KUALA LUMPUR, (Reuters) – China has protested against Malaysia filing a submission with the United Nations last week seeking to establish the limits of Malaysia’s continental shelf in the northern part of the disputed South China Sea, the South China Morning Post reported on Tuesday (Dec 17).
Under the United Nations Convention on the Law of the Sea, any country can claim exclusive economic zone up to 200 nautical miles from their shoreline. China, however, claims most of the South China Sea, through which more than US$3.4 trillion worth of goods are transported every year.
As a result, Malaysia said in its submission dated Dec 12 that there were areas of potential overlapping claims.
China said Malaysia’s submission had “seriously infringed on China’s sovereignty, sovereign rights and jurisdiction in the South China Sea”, the South China Morning Post said quoting a diplomatic note sent by China to UN secretary-general Antonio Guterres.
“China has historic rights in the South China Sea,” the Hong Kong newspaper quoted China’s permanent mission to the United Nations as saying in the note.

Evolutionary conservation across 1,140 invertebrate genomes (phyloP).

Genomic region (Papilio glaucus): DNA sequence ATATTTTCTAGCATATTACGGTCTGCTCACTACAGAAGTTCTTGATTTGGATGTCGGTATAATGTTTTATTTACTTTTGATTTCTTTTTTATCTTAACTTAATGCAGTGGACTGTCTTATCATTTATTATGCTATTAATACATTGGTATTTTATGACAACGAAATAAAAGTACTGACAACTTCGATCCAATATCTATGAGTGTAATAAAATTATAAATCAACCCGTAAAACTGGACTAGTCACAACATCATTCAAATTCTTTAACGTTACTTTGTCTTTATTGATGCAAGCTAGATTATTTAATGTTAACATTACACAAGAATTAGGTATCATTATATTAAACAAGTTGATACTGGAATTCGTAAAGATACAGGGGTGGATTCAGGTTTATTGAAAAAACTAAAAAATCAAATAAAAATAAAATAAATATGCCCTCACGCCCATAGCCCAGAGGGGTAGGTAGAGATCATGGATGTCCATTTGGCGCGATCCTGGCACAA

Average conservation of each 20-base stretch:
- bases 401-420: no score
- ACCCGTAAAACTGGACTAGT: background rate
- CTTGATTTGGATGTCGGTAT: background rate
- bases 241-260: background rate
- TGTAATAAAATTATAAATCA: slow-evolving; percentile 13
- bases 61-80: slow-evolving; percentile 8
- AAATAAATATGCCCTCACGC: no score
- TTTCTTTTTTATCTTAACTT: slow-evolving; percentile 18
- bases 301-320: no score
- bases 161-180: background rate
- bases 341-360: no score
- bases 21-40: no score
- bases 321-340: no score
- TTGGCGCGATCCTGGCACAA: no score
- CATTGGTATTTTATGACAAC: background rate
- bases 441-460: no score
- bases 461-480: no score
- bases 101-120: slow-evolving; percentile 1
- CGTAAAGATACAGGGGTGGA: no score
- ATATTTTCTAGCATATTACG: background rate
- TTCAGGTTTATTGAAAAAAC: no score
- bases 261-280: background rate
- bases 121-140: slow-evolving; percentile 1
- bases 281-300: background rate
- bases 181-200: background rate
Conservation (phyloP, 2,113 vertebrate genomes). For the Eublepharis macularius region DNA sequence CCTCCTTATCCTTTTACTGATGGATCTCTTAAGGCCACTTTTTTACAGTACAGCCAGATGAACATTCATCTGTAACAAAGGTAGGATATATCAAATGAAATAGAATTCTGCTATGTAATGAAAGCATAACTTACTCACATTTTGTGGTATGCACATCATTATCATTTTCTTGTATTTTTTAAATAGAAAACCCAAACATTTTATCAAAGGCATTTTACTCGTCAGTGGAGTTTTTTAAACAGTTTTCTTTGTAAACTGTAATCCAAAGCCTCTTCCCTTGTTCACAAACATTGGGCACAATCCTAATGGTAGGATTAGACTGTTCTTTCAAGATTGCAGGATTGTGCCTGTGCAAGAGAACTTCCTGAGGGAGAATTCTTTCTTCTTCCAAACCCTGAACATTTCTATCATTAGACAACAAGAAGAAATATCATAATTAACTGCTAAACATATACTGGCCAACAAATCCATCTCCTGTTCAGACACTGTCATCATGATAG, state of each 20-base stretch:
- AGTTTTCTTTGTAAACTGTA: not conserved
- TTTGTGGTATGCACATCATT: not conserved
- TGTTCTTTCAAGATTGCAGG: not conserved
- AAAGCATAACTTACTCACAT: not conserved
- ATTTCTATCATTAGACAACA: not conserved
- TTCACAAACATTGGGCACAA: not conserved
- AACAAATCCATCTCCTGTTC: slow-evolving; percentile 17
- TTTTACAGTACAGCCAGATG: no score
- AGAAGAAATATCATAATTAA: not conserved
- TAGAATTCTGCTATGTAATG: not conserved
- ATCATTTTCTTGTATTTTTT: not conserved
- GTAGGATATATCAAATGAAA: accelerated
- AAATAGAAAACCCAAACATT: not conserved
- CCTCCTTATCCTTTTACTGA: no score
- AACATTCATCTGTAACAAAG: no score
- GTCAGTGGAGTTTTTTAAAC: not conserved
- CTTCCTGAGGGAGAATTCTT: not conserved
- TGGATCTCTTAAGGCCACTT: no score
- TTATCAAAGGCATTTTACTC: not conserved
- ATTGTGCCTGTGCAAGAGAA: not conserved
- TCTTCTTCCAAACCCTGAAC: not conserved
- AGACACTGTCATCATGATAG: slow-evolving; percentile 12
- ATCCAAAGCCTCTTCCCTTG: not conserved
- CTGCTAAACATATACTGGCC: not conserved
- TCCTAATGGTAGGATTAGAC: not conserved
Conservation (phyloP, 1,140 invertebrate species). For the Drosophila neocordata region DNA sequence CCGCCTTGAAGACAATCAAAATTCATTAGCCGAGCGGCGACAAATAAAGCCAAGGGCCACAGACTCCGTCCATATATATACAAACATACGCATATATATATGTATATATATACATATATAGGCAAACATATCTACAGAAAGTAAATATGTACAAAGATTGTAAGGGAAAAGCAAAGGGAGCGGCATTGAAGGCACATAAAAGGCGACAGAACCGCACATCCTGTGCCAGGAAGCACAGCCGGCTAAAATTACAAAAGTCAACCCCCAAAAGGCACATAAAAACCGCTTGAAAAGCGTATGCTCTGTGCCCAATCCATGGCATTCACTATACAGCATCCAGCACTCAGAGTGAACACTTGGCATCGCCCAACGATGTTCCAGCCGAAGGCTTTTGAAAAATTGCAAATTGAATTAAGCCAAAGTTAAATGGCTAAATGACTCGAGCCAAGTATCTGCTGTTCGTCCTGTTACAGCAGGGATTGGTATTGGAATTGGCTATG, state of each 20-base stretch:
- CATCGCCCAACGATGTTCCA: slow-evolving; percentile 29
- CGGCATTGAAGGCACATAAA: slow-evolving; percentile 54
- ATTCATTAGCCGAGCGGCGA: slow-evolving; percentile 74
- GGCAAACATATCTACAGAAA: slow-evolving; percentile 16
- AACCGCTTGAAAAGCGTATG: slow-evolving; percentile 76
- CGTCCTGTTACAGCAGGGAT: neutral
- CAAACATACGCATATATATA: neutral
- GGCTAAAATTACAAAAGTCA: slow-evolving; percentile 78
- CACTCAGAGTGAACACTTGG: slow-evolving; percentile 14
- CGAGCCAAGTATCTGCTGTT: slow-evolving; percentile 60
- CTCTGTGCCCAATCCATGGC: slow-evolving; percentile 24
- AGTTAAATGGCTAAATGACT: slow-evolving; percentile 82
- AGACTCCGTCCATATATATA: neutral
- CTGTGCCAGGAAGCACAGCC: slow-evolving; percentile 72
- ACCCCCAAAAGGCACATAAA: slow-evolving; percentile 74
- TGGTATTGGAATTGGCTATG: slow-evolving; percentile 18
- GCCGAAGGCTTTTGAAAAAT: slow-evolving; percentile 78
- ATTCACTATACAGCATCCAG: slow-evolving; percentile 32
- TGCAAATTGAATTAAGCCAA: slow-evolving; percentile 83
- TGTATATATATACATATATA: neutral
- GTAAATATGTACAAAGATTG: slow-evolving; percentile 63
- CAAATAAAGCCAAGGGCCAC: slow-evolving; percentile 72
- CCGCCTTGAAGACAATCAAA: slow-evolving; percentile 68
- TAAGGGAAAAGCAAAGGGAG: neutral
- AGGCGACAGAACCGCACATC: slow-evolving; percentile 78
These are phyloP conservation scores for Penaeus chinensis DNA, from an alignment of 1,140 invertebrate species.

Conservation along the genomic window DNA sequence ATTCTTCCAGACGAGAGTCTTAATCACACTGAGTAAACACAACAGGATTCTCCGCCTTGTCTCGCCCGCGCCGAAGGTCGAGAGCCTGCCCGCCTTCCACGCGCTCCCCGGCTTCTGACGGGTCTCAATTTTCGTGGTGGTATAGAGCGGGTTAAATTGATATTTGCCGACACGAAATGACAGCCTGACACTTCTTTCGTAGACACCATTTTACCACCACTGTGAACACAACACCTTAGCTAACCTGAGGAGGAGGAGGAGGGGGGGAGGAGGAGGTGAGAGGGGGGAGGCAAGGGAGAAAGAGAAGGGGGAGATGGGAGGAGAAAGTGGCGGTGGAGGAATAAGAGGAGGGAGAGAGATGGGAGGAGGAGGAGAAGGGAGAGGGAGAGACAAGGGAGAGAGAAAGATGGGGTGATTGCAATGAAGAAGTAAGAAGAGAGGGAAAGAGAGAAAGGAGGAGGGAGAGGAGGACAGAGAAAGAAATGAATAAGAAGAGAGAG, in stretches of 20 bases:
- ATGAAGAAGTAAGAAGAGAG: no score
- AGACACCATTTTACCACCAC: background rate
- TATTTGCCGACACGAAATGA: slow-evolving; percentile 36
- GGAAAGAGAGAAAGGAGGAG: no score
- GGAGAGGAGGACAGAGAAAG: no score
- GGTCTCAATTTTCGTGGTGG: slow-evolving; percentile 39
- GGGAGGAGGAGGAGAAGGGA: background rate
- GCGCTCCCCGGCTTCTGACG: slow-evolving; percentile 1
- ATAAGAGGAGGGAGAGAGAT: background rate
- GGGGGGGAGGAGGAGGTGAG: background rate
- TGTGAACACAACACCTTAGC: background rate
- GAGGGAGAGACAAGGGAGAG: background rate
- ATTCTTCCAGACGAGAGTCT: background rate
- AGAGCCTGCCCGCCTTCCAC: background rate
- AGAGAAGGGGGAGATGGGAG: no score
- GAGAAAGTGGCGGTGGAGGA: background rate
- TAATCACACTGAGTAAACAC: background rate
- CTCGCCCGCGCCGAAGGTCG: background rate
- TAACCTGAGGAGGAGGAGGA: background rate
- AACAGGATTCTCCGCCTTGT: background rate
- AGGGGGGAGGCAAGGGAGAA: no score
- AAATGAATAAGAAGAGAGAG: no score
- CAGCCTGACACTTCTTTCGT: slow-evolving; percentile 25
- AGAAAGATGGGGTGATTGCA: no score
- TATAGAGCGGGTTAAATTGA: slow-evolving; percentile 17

Malaysia’s Foreign Ministry, the Chinese embassy in Kuala Lumpur and China’s Foreign Ministry did not immediately respond to queries from Reuters.
Malaysia and Vietnam in 2009 made a joint submission for a portion of the two countries’ continental shelf in the southern part of the South China Sea.
A senior Vietnam official said last month it could explore legal action, among various options, in its territorial dispute with China over the waters.
On Tuesday, Vietnam said it hoped China would show restraint in the South China Sea next year after a Chinese oil survey vessel and its escorts spent months within Vietnam’s exclusive economic zone in what Hanoi called a blatant violation of its sovereignty.
Vietnam, the region’s most forceful challenger of China’s extensive maritime claims to the busy waterway, will take on the rotating chairmanship of the Association of Southeast Asian Nations (Asean) in 2020.
The UN Commission on the Limits of the Continental Shelf said Malaysia’s partial submission on the northern part would be included in the provisional agenda of its 53rd session to be held in New York in 2021.
Malaysia had been critical of China’s South China Sea position but has been less outspoken recently, especially after China pumped billions of dollars into infrastructure projects under its Belt and Road Initiative.
But Malaysia’s foreign minister said in October the country needed to boost its naval capabilities to prepare for possible conflict in the South China Sea. – Reuters